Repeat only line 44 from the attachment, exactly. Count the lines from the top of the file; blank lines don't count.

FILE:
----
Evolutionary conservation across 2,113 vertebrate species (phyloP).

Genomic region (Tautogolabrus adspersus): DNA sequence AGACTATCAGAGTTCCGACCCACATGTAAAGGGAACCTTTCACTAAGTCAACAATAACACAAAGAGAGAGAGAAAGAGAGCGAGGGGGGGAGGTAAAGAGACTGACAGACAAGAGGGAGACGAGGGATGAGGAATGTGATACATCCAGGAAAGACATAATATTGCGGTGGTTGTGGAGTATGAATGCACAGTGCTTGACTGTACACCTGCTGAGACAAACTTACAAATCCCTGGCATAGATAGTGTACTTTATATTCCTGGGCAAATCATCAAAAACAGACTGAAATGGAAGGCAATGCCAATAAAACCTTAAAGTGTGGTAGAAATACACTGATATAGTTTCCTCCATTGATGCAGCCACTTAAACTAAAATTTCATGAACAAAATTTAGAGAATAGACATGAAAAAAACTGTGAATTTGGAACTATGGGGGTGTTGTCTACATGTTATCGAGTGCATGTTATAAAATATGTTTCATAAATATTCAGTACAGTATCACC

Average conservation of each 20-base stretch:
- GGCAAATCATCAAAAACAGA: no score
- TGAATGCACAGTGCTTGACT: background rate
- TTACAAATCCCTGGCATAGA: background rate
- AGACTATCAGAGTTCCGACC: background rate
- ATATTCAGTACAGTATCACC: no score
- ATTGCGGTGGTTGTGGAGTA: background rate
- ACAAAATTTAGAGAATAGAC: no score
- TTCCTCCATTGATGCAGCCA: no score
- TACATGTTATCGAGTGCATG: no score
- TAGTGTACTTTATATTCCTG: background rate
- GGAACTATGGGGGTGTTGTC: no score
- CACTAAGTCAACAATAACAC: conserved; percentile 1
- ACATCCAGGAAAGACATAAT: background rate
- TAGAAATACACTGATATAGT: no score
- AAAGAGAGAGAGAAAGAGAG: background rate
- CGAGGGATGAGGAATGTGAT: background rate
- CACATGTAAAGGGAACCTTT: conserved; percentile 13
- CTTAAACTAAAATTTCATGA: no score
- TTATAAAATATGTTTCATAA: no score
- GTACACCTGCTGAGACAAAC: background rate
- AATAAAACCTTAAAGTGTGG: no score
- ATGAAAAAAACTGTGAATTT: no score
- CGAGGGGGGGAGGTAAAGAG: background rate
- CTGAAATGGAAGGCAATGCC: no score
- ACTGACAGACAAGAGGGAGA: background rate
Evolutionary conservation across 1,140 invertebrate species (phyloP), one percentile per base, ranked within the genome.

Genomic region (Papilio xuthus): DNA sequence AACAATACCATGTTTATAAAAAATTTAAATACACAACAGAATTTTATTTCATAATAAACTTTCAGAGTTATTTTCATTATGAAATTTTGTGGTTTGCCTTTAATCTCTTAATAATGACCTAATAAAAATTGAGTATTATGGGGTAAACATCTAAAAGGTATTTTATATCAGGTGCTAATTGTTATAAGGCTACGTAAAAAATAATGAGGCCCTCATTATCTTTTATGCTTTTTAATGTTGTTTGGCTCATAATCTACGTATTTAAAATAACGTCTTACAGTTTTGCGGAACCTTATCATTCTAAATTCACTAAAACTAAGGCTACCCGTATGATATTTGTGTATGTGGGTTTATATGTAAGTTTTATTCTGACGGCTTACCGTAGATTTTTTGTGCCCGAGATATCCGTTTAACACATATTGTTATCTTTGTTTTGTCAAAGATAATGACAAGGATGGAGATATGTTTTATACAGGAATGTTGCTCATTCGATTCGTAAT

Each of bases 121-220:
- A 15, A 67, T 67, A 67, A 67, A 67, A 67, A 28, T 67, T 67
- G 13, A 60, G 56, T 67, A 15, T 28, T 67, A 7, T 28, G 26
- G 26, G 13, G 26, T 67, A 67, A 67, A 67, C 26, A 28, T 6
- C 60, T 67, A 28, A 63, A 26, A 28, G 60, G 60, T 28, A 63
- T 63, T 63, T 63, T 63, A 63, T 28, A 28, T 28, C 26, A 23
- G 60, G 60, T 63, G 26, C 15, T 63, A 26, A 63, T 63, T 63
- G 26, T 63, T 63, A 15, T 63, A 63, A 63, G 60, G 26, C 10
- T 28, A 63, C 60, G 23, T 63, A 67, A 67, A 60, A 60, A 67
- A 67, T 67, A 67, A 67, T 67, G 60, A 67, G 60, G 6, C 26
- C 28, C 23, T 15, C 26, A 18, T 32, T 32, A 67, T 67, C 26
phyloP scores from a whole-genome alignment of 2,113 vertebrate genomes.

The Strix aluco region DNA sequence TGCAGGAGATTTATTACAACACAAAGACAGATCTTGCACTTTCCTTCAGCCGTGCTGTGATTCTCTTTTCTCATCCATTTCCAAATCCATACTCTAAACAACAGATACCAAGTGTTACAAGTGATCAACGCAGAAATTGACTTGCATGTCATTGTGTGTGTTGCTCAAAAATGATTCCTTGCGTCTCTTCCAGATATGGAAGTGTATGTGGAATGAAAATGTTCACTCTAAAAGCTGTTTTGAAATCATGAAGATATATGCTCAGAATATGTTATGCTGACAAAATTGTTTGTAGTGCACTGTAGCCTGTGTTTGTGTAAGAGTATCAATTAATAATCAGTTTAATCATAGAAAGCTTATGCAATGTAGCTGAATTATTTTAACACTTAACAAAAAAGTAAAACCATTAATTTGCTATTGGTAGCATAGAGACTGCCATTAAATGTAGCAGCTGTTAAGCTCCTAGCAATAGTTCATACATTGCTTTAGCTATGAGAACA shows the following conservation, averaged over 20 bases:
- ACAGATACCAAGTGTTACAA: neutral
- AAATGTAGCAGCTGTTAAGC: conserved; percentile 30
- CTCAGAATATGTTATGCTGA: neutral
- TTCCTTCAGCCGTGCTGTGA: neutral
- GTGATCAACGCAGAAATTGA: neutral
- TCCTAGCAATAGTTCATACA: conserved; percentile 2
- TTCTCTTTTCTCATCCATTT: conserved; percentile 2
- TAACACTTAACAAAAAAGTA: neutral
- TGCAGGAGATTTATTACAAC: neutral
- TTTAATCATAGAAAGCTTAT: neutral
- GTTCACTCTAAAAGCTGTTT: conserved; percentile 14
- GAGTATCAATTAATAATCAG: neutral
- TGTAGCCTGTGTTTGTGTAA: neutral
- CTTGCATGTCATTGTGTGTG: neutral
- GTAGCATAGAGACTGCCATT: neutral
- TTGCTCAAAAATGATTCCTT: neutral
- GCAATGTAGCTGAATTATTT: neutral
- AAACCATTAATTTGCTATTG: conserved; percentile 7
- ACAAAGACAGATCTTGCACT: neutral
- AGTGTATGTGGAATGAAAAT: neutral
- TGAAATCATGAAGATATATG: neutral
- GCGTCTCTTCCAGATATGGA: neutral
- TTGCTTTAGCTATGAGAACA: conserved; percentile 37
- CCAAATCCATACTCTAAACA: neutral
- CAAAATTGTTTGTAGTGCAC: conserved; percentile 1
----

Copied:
- ACAGATACCAAGTGTTACAA: neutral